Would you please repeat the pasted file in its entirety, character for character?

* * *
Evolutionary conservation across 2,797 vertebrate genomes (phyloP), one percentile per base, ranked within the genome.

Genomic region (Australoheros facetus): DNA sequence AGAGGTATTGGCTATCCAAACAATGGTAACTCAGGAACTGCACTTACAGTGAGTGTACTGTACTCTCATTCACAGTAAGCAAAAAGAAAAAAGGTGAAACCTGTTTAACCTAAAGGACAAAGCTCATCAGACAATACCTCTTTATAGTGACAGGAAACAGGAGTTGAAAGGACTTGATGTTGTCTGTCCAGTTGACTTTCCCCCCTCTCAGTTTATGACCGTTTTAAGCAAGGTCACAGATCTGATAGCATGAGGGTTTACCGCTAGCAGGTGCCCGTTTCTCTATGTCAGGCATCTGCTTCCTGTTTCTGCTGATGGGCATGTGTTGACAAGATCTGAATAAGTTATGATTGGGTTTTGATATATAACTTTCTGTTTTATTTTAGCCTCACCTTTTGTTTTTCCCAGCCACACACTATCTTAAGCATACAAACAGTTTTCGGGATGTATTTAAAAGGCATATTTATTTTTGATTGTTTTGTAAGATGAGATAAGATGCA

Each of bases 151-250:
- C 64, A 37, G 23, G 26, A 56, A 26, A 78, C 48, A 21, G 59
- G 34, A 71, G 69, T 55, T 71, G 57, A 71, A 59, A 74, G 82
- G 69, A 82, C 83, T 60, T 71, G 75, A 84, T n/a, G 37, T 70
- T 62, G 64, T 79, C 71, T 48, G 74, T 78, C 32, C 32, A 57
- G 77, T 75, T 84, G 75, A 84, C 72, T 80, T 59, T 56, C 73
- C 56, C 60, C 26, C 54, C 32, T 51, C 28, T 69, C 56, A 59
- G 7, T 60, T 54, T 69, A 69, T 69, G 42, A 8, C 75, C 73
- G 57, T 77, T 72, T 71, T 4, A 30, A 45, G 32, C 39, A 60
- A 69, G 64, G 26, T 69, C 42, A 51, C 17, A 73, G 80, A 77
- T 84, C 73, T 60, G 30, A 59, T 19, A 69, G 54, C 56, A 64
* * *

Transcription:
Evolutionary conservation across 2,797 vertebrate genomes (phyloP), one percentile per base, ranked within the genome.

Genomic region (Australoheros facetus): DNA sequence AGAGGTATTGGCTATCCAAACAATGGTAACTCAGGAACTGCACTTACAGTGAGTGTACTGTACTCTCATTCACAGTAAGCAAAAAGAAAAAAGGTGAAACCTGTTTAACCTAAAGGACAAAGCTCATCAGACAATACCTCTTTATAGTGACAGGAAACAGGAGTTGAAAGGACTTGATGTTGTCTGTCCAGTTGACTTTCCCCCCTCTCAGTTTATGACCGTTTTAAGCAAGGTCACAGATCTGATAGCATGAGGGTTTACCGCTAGCAGGTGCCCGTTTCTCTATGTCAGGCATCTGCTTCCTGTTTCTGCTGATGGGCATGTGTTGACAAGATCTGAATAAGTTATGATTGGGTTTTGATATATAACTTTCTGTTTTATTTTAGCCTCACCTTTTGTTTTTCCCAGCCACACACTATCTTAAGCATACAAACAGTTTTCGGGATGTATTTAAAAGGCATATTTATTTTTGATTGTTTTGTAAGATGAGATAAGATGCA

Each of bases 151-250:
- C 64, A 37, G 23, G 26, A 56, A 26, A 78, C 48, A 21, G 59
- G 34, A 71, G 69, T 55, T 71, G 57, A 71, A 59, A 74, G 82
- G 69, A 82, C 83, T 60, T 71, G 75, A 84, T n/a, G 37, T 70
- T 62, G 64, T 79, C 71, T 48, G 74, T 78, C 32, C 32, A 57
- G 77, T 75, T 84, G 75, A 84, C 72, T 80, T 59, T 56, C 73
- C 56, C 60, C 26, C 54, C 32, T 51, C 28, T 69, C 56, A 59
- G 7, T 60, T 54, T 69, A 69, T 69, G 42, A 8, C 75, C 73
- G 57, T 77, T 72, T 71, T 4, A 30, A 45, G 32, C 39, A 60
- A 69, G 64, G 26, T 69, C 42, A 51, C 17, A 73, G 80, A 77
- T 84, C 73, T 60, G 30, A 59, T 19, A 69, G 54, C 56, A 64